Japan Machinery Orders Rise More Than Expected, Government Welcomes Pick-Up Signs

January 18, 2022Updated: January 18, 2022

TOKYO—Japan’s core machinery orders rose for a second straight month in November, government data showed on Monday, a sign that corporate appetite for capital spending remained resilient despite pressure from soaring raw material prices.

The gain in core orders, a key indicator of capital expenditure, could be a relief to policymakers hoping for corporate investment to trigger a private demand-led recovery in the world’s third-largest economy.

Core orders, a highly volatile data series regarded as an indicator of capital spending in the coming six to nine months, grew 3.4 percent in November from October, rising for the second straight month, the Cabinet Office data showed.

It beat economists’ median estimate of a 1.4 percent rise and followed a 3.8 percent jump in the previous month.

However, Japanese firms could be cautious about boosting spending due to higher raw material, fuel, and transportation costs that are sending wholesale inflation soaring and squeezing corporate margins.

“Firms may postpone capital spending from this quarter into the next fiscal year from April as uncertainty in the global economy has risen,” said Takeshi Minami, chief economist at Norinchukin Research Institute.

“Due to a decline in coronavirus cases and an easing of the (global) chip shortage, orders from manufacturers recovered up to November, but the outlook is unclear.”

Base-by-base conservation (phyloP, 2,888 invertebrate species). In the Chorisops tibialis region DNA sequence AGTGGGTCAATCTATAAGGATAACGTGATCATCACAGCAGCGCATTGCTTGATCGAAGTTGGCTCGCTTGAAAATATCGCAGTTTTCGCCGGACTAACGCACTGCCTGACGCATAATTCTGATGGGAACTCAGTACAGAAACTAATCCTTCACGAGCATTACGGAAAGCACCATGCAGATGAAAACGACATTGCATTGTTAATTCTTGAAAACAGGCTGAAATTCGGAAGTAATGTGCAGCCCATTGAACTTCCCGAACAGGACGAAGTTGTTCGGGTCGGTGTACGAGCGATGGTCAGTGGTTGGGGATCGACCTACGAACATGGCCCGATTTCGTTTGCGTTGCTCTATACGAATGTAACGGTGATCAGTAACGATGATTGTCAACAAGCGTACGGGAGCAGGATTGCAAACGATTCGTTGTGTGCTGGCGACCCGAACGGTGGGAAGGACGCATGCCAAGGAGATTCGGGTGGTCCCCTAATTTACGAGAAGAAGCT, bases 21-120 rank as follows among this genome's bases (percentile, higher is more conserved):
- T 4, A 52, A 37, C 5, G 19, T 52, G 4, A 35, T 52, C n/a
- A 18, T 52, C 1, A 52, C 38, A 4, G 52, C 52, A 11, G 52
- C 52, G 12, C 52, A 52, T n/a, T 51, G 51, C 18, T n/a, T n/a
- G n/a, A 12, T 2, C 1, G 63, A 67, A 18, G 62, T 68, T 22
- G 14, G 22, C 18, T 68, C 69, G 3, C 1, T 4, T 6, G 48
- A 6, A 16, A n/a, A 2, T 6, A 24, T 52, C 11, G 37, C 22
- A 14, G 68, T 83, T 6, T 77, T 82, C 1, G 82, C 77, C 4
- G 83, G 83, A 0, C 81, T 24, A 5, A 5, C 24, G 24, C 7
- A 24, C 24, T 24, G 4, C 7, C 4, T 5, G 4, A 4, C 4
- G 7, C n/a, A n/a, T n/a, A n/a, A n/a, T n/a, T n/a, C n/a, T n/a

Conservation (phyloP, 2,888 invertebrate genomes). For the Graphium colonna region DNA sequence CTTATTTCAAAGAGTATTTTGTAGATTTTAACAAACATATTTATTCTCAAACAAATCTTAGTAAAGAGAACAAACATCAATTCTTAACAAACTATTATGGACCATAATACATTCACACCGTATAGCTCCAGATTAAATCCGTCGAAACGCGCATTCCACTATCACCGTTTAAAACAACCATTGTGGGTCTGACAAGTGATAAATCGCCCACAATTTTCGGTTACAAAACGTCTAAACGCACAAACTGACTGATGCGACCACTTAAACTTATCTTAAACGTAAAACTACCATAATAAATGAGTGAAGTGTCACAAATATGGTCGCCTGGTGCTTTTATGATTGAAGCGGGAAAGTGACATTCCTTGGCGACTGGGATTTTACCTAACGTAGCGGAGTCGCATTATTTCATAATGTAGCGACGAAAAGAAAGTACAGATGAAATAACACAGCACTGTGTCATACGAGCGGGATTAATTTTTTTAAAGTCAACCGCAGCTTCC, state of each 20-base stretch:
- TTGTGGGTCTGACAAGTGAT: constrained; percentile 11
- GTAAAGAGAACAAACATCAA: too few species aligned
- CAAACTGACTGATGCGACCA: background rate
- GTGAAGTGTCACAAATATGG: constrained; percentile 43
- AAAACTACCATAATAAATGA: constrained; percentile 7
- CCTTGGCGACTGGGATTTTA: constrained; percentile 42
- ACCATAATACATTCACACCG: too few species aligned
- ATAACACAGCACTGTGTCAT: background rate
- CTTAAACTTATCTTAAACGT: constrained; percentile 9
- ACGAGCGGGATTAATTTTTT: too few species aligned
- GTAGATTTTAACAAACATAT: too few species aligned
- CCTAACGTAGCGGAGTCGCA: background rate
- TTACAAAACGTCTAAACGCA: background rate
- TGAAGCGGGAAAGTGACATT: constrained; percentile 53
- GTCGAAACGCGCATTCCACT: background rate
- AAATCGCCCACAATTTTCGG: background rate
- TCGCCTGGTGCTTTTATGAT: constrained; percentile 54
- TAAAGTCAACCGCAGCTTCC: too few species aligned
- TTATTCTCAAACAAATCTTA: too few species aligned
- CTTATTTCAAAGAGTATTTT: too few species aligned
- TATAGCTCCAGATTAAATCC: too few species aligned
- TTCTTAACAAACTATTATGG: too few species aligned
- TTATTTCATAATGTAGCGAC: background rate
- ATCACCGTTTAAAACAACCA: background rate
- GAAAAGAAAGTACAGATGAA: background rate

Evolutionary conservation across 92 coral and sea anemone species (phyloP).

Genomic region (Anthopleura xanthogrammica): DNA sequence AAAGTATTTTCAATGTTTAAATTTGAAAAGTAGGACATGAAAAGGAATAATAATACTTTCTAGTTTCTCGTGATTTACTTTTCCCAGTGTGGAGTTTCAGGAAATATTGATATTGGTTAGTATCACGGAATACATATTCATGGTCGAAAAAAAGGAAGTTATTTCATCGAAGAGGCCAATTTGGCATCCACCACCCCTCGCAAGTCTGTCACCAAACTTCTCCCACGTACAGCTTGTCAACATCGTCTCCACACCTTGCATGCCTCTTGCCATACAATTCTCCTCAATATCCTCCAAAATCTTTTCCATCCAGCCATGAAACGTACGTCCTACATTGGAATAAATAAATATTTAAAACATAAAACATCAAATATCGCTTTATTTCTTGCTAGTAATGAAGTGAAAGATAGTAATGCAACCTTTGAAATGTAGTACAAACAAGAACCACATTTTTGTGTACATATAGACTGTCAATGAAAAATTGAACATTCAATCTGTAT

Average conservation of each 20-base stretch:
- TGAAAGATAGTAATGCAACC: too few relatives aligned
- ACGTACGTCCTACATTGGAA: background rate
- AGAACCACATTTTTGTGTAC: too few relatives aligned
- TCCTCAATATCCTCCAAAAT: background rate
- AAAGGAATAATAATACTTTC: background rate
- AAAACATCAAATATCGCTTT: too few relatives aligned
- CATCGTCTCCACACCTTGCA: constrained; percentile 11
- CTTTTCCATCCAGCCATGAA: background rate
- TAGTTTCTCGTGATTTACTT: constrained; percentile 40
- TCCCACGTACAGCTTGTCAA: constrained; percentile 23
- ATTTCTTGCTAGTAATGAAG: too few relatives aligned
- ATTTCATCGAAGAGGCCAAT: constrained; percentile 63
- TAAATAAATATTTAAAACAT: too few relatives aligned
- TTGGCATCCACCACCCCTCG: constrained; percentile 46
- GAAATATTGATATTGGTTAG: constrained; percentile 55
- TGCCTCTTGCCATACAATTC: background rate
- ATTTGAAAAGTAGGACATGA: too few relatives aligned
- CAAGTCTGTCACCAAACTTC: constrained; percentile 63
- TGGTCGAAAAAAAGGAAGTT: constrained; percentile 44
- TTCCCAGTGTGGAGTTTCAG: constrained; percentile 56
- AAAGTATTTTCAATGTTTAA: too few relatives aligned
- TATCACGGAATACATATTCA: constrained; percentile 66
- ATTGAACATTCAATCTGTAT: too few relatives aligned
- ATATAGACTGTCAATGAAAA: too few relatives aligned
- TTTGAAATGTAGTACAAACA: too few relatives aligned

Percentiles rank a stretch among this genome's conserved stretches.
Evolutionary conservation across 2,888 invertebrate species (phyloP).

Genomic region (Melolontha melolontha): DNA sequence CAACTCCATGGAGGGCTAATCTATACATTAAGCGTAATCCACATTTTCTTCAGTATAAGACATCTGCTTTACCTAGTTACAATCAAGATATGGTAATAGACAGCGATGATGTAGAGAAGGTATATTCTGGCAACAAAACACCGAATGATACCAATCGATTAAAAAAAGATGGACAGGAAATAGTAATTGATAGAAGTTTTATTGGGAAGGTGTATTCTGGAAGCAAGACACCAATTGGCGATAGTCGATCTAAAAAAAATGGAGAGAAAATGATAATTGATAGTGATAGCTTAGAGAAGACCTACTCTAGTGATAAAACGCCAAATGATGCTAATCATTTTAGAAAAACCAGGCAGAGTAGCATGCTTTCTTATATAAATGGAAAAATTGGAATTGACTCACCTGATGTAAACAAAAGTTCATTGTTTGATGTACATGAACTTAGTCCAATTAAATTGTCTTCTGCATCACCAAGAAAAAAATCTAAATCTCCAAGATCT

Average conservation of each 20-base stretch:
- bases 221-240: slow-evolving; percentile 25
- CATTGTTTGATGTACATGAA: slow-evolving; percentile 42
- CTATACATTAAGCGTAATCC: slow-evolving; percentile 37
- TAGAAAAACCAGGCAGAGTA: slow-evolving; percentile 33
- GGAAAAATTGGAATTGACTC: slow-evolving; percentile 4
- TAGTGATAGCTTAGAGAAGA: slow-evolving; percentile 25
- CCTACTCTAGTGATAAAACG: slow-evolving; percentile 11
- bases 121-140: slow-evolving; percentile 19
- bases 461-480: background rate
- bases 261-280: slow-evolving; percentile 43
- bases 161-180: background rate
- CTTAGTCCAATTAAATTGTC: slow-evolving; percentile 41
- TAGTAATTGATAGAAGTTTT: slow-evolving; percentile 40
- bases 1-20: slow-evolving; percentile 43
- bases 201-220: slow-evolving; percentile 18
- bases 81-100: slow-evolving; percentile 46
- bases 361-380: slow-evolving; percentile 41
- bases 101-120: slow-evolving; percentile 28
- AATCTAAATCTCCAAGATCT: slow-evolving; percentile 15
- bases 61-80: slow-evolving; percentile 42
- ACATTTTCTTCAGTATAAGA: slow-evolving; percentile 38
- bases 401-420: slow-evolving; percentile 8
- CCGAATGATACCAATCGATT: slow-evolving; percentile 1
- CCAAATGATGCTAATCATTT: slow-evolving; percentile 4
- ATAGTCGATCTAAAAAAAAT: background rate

A government official confirmed firms’ appetite for capital spending faced risks from rising raw material prices, though he added companies were still likely to spend on investments to strengthen their businesses for the future.

Compared with a year earlier, core orders, which exclude volatile numbers from shipping and electric power utilities, jumped 11.6 percent in November, the Cabinet office data found.

By sector, orders from manufacturers rose 12.9 percent month-on-month, offsetting a 0.8 percent drop in those from non-manufacturers, the data showed.

The government raised its assessment on machinery orders for the first time in six months, saying they showed signs of picking up. Previously, it said a pick-up in orders was showing signs of stalling.

After contracting in the third quarter of last year, Japan’s economy is expected to return to growth in the October-December quarter.

The economy is forecast to show growth of an annualized 6.5 percent in that quarter, thanks largely to a projected pick-up in private consumption, which makes up more than half the economy, after an easing of coronavirus curbs.

By Daniel Leussink

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